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The Buzz About The Electric Car

NEVA_webconference_jpegIf you were to read the typical review of an electric car – a Nissan LEAF, say – you’re likely to be left with the impression that electric cars are a brand new technology that’s never been seen before.  Unfortunately (or should that be fortunately?), this impression is incorrect.

This is only one of the misconceptions about the electric car.  The other main one, which typically got heard in the 1980s and 1990s before electric and hybrid vehicles git the market, was a juicy conspiracy theory about big vehicle manufacturing companies or oil magnates finding out about plans for an electric car and taking steps to rub out either the invention… or the inventor.  Seeing as most big car companies are putting out hybrids and electrics these days, we now know that this sort of story probably needs to go in the thriller fiction category.

But what about the idea that electric cars are a new thing?  Many people are surprised to discover that they aren’t new at all.  They were new and hot back in the USA in the 1890s, after a number of inventors had played around with them. In the early days of the automobile, fossil fuels didn’t have it all their own way – there were a few steam numbers knocking about, alongside the electrics, the diesels (and, of course, the horses and the bicycles).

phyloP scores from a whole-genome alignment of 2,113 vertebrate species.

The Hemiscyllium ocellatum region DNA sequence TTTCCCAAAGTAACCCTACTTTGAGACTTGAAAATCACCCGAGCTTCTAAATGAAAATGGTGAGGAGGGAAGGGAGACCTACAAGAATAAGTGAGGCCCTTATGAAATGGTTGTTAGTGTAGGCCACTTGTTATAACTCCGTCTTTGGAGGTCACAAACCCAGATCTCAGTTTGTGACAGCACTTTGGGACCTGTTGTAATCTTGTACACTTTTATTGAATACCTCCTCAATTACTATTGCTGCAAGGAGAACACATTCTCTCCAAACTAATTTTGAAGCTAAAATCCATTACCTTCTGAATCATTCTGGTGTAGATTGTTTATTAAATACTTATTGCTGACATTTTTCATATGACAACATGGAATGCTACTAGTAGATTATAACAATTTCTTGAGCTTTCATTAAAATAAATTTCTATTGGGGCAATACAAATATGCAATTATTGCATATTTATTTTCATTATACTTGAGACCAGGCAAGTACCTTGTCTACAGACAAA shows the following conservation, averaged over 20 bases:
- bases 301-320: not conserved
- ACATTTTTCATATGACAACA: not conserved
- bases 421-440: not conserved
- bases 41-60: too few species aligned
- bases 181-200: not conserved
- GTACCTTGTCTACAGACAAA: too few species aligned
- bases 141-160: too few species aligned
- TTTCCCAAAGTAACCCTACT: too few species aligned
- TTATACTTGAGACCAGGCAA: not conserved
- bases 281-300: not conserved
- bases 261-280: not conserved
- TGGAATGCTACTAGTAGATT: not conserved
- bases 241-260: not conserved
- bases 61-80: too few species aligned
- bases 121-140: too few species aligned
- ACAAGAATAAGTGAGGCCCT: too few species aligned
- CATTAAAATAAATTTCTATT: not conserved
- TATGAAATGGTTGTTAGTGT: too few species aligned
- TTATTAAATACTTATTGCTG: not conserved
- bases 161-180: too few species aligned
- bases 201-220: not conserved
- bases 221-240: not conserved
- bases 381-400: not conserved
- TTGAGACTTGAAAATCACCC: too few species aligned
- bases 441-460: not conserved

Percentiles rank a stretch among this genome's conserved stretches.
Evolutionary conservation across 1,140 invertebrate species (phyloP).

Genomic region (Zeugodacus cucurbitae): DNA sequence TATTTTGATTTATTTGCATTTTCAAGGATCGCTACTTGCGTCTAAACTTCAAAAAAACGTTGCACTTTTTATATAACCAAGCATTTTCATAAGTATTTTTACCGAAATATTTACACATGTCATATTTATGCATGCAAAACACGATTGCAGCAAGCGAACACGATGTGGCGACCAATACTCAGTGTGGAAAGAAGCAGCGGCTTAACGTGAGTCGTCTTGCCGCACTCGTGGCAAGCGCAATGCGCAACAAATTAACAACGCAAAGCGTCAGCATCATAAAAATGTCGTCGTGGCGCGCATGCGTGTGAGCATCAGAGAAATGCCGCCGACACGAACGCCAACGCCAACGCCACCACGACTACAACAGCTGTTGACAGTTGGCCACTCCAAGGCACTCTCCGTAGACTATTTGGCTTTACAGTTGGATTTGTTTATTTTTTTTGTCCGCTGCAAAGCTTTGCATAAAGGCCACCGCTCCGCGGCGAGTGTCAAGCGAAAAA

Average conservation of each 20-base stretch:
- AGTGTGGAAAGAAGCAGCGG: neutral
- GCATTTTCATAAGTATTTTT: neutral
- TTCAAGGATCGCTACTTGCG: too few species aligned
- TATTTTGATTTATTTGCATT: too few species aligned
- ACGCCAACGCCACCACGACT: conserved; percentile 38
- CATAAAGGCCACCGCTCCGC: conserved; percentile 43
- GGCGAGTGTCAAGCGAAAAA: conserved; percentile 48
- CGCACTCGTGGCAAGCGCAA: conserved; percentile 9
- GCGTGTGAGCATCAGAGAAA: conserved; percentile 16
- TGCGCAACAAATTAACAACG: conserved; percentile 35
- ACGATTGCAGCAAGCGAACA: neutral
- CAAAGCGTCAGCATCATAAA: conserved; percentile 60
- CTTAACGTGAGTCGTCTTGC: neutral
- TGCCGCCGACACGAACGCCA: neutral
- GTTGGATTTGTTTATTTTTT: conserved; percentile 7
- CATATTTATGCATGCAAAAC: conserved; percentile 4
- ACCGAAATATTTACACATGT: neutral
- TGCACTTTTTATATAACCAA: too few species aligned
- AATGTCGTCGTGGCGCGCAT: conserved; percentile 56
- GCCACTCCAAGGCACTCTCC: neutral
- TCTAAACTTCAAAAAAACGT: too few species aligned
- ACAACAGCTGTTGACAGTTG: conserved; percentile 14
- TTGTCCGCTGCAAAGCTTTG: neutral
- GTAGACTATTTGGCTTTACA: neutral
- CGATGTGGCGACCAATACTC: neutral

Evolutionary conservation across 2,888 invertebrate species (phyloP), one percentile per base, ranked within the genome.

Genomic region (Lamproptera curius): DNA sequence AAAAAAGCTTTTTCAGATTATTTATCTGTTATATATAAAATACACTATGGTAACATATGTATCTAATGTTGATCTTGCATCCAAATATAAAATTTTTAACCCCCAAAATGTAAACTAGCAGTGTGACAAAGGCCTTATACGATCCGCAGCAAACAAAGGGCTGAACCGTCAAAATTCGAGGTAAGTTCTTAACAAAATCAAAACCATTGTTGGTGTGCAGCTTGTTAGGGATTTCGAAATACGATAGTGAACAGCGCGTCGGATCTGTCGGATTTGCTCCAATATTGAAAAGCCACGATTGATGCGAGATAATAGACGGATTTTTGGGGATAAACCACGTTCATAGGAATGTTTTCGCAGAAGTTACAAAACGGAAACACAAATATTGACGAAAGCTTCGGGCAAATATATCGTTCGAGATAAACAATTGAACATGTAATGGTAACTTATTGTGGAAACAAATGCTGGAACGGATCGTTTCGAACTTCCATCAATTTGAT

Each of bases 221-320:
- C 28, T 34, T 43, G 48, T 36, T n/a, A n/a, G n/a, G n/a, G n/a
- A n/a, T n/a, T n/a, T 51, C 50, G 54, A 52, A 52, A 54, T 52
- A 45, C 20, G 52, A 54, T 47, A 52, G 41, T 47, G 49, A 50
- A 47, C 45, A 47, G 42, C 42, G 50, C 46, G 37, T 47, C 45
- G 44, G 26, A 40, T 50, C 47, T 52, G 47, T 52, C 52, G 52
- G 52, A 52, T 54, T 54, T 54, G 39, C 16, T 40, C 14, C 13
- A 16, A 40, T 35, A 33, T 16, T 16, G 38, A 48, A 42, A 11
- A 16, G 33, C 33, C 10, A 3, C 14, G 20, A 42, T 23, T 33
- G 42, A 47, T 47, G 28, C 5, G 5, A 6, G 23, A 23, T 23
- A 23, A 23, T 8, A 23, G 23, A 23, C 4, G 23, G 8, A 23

So what happened?  How did the electric car go from having about one-third of the private car market to being so rare that it was the subject of the aforementioned conspiracy theories?  You can probably blame two main factors.  Number one was the mass production methods of Henry Ford, who made his cars cheap for the masses. They just happened to be petrol powered.  Number two was, of course, World War 1, which got inventors to pay attention to things that would useful for combat.  Electric cars might have been fine for puttering around the streets of London Detroit or New York but were not so good if you had to go long distances, like the taxis that took troops from Paris to the French–German border did.  What’s more, a lot of the inventors who had concentrated on aeroplanes during the war turned to cars after the war (or, more accurately, between the wars) and by that time, they were kind of used to working with petrol and diesel.  Petrol was pretty cheap, too, what with oil well after oil well being discovered in the Middle East and in Texas. So the electric car just sort of fizzled away.

Well, it fizzled until petrol stopped being quite so cheap and the world became much more aware of the twin problems of dwindling fossil fuel supplies and air pollution in all its forms. Now, we’re all wanting electric cars back again.

However, it’s not quite as simple as all that.  For one thing, although electric cars have the advantage of having fewer moving parts to break down as well as having the low, low emissions when used, they still have the problems with range.  At the moment, an electric car is great for an urban commute (oh, the joys of not sitting there idling at the lights!). However, if you regularly drive interstate or if you live on a farm, then an electric car isn’t going to have the range you need to get from A to B… which can be quite a long way.